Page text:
Dairy enzymes in 2002
D. R. MCCOY, Chr. Hansen, Inc., 9015 W. Maple St., Milwaukee, WI 53214-4298
Rennet was one of the first commercial enzymes used in the food industry having been isolated in 1874. For almost 100 years, it was the only coagulant known to the dairy industry. In 1972, the FDA permitted the use of microbial coagulant. Other alternates to traditional rennet have also been developed. This includes the development of fermentation produced chymosin, which has almost totally replaced traditional rennet in the United States. Coagulants have two functions in cheesemaking. First, they cleave kappa casein, which initiates the coagulation of milk micelles and the cheesemaking process. Second, they begin the cascade of reactions required to hydrolyze milk proteins and develop flavor in cheese. The different coagulants have different modes of action, which affects their desirability in different cheeses. Finally, the use of high solids milk and milk fractions is again changing the cheese industry. The changing role of coagulants in this new cheese industry will be discussed.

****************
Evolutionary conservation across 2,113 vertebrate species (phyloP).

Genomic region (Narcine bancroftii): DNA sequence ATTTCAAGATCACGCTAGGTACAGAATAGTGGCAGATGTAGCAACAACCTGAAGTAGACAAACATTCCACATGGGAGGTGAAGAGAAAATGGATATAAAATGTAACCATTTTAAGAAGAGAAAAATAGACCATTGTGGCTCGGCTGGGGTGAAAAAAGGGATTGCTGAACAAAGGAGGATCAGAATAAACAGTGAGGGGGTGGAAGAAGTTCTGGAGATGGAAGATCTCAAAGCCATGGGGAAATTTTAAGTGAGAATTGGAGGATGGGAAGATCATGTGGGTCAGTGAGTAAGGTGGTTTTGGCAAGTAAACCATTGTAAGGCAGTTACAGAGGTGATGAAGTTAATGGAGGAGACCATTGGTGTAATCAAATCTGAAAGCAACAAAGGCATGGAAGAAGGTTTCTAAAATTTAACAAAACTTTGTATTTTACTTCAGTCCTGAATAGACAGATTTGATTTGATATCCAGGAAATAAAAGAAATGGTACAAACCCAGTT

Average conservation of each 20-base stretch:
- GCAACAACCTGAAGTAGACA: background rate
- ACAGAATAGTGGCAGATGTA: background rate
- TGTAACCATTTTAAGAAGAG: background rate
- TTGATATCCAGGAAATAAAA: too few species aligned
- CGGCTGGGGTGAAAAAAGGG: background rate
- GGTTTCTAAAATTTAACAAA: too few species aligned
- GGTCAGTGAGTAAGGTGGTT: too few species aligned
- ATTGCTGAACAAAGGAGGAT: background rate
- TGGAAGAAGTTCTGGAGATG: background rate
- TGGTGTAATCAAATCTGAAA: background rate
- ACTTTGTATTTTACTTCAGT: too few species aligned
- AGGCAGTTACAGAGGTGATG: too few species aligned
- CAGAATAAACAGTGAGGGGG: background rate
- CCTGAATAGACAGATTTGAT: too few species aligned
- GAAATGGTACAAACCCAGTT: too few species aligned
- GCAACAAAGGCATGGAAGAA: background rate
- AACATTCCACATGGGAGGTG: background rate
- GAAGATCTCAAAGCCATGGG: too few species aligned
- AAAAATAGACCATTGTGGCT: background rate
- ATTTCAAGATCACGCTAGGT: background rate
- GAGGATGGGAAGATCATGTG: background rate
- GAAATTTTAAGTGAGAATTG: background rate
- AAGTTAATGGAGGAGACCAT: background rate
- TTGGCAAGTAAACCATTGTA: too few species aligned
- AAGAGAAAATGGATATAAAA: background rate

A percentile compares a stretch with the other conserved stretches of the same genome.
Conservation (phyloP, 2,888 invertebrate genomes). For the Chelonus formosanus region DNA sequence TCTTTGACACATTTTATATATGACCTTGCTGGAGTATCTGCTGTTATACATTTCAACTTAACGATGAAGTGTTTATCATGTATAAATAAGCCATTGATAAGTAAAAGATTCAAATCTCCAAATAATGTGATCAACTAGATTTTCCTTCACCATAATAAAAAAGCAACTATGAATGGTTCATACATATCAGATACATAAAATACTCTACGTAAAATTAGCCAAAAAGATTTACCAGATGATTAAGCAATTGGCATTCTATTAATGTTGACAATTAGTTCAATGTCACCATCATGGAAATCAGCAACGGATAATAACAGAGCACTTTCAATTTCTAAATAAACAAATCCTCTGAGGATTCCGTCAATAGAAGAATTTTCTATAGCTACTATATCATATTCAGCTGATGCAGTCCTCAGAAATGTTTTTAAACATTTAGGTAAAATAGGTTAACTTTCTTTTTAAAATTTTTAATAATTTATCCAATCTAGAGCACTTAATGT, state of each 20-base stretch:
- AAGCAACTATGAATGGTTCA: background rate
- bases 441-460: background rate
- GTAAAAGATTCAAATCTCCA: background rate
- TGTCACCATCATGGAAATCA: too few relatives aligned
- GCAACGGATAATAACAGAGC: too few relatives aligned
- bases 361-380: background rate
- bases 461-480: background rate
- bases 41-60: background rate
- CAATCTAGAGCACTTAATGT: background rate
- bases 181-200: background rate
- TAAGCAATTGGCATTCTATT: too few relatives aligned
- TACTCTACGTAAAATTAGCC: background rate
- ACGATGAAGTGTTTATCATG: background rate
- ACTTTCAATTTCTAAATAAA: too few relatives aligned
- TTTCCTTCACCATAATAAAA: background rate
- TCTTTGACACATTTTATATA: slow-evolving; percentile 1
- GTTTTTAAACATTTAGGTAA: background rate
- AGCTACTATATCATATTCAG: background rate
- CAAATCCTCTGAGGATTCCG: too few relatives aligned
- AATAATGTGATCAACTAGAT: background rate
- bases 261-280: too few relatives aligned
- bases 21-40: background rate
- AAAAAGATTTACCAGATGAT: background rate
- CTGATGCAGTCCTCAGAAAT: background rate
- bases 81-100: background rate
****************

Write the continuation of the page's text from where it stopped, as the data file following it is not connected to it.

Session 94, Enzyme uses in the food industry 2002